The EU Ambassador to Israel has warned that a growing number of EU states are dissuading their citizens from doing business with companies registered in Israeli settlements; France, Italy and Spain have already joined the trend.
Ambassador Lars Faaborg-Andersen told a business seminar organized by the Geneva Initiative on Friday that six European nations have already issued warnings to the Israeli government over expanding construction of settlements beyond the Green Line.
EU member states “are losing their patience with concerns not being treated [seriously],” by Israel, Lars Faaborg-Andersen said.
“The EU is more consistently implementing existing policy, and taking further steps to disengage from the settlements,” said the ambassador, and warned that in case settlement construction does not stop, even more EU member states will issue an advisory not to do business with business in the settlements.
The governments of five of the largest EU economies: Germany, France, Italy and Spain, UK, as well as the Netherlands have urged businessmen nationwide to stop investing into Israeli settlements in eastern Jerusalem, the Golan Heights and the West Bank.
The international community regards all Israeli settlements built on occupied Palestinian land as illegal.
These settlements “constitute an obstacle to peace” in the Israel-Palestinian conflict and are a major stumbling block on the way to reaching a solution to the conflict, maintains a statement published on the Spanish Foreign Ministry’s website on Friday.
“Potential buyers and investors should know that a future peace accord between Israel and the Palestinians, or between Israel and Syria could have consequences both for properties acquired and for economic activities promoted in said settlements,” the Spanish statement said. “In case of litigation, it could be very difficult for member states to guarantee the protection of their interests.”
EU investors “should be aware of the potential implications for their reputation” when dealing with entities based in Israeli settlements, Madrid warned, and called to “seek adequate legal counsel before moving ahead” with such investments.
“The current situation could lead to disputes over land, water, quarries or natural resources that were acquired or in which money was invested,” read the Spanish Foreign Ministry’s statement. “Companies must take into account that [financial activity in the settlements] is liable to lead to their involvement in breaking international law and violating human rights,” the statement continued.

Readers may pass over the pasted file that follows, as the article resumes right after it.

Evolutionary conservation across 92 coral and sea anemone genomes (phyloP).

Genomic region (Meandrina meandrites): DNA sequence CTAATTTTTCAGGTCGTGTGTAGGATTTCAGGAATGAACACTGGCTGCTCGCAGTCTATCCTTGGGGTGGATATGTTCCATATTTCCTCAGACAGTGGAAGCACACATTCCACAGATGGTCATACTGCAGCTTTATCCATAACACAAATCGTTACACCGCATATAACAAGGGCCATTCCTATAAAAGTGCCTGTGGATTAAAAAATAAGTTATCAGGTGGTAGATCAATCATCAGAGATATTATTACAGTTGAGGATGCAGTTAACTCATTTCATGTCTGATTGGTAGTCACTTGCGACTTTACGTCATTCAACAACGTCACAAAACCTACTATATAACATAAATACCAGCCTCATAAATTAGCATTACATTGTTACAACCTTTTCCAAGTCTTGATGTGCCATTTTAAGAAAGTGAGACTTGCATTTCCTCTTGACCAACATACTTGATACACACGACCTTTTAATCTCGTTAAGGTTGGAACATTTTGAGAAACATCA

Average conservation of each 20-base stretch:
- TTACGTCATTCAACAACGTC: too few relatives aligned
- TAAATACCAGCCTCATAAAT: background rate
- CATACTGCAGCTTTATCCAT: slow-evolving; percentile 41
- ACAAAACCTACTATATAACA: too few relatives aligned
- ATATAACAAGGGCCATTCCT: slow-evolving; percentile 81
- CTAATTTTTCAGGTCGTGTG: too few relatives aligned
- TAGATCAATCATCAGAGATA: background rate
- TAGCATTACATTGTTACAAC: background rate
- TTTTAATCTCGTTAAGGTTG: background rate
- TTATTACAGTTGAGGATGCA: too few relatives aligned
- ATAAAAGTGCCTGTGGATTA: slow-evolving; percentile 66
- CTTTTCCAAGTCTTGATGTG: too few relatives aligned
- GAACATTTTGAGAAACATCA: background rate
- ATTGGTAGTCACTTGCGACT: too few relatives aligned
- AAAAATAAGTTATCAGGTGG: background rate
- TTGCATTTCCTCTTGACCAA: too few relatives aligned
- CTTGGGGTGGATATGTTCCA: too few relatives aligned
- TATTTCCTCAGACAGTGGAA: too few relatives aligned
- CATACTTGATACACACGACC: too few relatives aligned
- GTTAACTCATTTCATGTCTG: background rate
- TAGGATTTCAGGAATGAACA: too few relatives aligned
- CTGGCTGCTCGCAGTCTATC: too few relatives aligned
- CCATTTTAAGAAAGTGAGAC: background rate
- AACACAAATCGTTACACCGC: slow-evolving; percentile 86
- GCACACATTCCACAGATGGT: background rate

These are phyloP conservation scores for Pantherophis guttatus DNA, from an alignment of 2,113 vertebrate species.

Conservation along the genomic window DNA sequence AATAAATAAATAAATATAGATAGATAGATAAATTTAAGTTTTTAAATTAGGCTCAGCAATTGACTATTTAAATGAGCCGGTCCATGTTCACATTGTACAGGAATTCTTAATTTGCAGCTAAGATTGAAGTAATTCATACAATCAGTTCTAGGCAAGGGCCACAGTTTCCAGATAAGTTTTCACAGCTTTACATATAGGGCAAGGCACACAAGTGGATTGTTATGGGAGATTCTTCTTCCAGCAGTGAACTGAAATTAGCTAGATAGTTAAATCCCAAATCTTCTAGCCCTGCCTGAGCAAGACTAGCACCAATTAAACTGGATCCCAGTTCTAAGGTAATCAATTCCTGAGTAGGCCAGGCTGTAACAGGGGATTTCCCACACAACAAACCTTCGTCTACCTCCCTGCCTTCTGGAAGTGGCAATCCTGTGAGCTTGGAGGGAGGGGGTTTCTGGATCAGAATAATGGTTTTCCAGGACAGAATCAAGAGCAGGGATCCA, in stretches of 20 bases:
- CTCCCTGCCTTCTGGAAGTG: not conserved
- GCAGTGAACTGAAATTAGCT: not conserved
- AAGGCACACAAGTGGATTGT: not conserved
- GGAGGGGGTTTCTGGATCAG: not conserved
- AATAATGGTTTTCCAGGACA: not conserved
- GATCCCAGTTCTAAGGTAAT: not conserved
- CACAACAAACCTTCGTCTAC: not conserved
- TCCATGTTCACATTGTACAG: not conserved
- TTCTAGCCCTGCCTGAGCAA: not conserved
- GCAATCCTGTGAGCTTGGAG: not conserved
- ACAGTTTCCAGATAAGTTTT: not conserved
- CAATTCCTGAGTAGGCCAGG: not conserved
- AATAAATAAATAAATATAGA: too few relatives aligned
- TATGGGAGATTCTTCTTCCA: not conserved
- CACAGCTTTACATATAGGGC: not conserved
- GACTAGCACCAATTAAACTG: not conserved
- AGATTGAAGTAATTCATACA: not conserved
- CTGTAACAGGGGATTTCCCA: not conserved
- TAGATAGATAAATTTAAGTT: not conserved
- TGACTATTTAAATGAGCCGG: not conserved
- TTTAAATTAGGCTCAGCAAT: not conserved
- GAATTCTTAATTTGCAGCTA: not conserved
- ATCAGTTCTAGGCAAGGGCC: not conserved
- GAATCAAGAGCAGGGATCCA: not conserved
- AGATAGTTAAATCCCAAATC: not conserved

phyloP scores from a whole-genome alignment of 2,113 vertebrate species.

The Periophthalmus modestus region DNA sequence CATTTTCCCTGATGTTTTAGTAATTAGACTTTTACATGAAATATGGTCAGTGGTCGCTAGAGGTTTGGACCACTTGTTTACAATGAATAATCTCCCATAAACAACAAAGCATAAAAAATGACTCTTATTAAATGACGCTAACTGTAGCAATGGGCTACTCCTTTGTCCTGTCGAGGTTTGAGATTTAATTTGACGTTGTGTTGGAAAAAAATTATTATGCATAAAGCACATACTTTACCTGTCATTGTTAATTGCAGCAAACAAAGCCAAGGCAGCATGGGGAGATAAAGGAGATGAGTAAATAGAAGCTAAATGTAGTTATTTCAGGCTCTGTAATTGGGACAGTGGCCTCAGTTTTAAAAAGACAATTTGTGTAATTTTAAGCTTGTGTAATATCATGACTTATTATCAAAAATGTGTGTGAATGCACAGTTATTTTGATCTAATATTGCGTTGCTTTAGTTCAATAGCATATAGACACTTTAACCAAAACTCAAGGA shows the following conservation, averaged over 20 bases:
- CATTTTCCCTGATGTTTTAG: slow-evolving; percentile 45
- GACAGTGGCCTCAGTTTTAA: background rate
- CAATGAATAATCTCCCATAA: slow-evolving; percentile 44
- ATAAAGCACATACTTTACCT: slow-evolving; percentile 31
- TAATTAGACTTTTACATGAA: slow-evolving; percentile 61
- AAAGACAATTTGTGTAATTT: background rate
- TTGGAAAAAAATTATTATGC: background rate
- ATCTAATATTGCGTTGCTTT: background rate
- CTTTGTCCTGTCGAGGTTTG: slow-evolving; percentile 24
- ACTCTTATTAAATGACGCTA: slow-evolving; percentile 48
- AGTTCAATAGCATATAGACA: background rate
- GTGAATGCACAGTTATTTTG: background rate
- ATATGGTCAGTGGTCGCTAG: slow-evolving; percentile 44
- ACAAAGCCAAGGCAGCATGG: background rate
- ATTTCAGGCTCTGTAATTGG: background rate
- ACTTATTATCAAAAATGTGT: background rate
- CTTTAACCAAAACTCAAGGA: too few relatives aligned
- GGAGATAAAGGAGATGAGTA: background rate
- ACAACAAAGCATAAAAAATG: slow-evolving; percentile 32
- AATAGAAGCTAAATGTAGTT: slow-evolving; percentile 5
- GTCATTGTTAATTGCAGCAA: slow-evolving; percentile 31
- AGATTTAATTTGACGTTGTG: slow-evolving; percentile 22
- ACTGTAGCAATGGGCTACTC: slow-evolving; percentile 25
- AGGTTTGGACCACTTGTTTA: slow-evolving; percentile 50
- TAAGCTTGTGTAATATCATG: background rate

The statement from the Spanish government “is not intended as a call for a boycott in any way, or to limit economic cooperation between Spain and Israel within its internationally-recognized borders,” the Spanish Foreign Ministry’s spokesman Carlos Entrena Moratiel told the Jewish Telegraphic Agency (JTA).
“We have no intention of harming commerce or cooperation with Israel inside its internationally-recognized borders,” Spanish Foreign Ministry officials told the Spanish news agency EFE, referring to the 1967 Israeli borders.
Stopping short of calling for such entities to refrain from investing in these areas, the statement advised them to “seek adequate legal counsel before moving ahead” with such plans.
The French Foreign Ministry issued a similar warning last Tuesday, reminding its citizens that the West Bank, East Jerusalem, Gaza sector and the Golan Heights are territories that have been “occupied by Israel since 1967,” and therefore doing business in the settlements, deemed by international law as illegal, is a risky undertaking.
Paris also advised French businessmen to seek “appropriate legal advice” before proceeding with any business activities.
The French warning to businessmen operating in Israel mimicked a British one issued in December 2013. These are also echoed in similar warnings issued by the governments of Germany and Netherlands.
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